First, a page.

Myanmar earthquake damage from last week’s 6.8 magnitude shake includes 397 ancient temples, according to authorities on Monday. Deputy Director General of the Department of Archaeology Thein Lwin has said the the restoration process for these sacred sites will take a full year.
After Myanmar earthquake, cultural ministry has placed a temporary ban on climbing Bagan’s famous pagodas, a popular site for tourists to watch sunrises and sunsets. This temporary halt and the earthquake’s damage could greatly affect tourism in the area. Tourists have flocked to this region of Myanmar for years to visit these treasured 10-14th century temples, and they serve as a major portion of the country’s tourism sector.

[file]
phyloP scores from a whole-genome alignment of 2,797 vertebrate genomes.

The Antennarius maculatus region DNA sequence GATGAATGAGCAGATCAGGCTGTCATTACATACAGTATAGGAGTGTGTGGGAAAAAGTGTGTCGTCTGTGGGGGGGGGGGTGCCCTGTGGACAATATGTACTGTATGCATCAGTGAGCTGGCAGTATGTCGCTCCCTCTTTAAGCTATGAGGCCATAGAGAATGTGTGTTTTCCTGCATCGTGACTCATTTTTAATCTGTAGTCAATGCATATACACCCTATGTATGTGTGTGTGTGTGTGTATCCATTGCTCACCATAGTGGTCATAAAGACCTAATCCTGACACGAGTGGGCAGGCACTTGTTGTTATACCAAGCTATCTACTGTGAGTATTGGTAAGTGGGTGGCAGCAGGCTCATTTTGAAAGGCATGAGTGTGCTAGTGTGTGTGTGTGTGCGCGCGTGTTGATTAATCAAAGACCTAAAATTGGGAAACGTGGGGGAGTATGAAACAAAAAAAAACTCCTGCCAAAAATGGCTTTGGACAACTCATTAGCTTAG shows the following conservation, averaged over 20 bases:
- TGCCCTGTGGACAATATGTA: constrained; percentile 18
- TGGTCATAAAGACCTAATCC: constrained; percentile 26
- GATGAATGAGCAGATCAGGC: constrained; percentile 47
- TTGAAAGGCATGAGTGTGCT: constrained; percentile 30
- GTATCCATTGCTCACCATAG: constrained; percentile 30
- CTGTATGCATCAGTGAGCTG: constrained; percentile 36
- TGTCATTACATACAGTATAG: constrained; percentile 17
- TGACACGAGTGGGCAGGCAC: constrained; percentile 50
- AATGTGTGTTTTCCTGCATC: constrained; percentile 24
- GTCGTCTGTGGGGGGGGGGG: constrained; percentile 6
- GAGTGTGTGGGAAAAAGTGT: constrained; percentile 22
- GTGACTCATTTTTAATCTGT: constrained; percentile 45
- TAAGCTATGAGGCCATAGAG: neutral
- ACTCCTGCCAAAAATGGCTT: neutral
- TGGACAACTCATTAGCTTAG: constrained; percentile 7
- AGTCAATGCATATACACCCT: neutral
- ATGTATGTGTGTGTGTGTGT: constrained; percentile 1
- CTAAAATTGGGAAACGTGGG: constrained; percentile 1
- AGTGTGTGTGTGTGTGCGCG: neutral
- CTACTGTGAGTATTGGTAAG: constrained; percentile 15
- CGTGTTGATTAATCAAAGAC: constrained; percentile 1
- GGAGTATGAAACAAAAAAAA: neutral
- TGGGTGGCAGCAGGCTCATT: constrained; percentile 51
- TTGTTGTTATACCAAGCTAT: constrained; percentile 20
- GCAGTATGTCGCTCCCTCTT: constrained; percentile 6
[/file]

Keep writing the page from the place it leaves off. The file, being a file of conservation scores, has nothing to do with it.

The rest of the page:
This is not the first time that Bagan has been the victim of extreme seismic activity. In 1978 an estimated half of the area’s nearly 3,000 temples were damaged, and have only recently been fully restored with the aid of UNESCO.
A spokesperson for the UN has stated that UNESCO is currently in contact with the government of Myanmar and ready and willing to help out once again.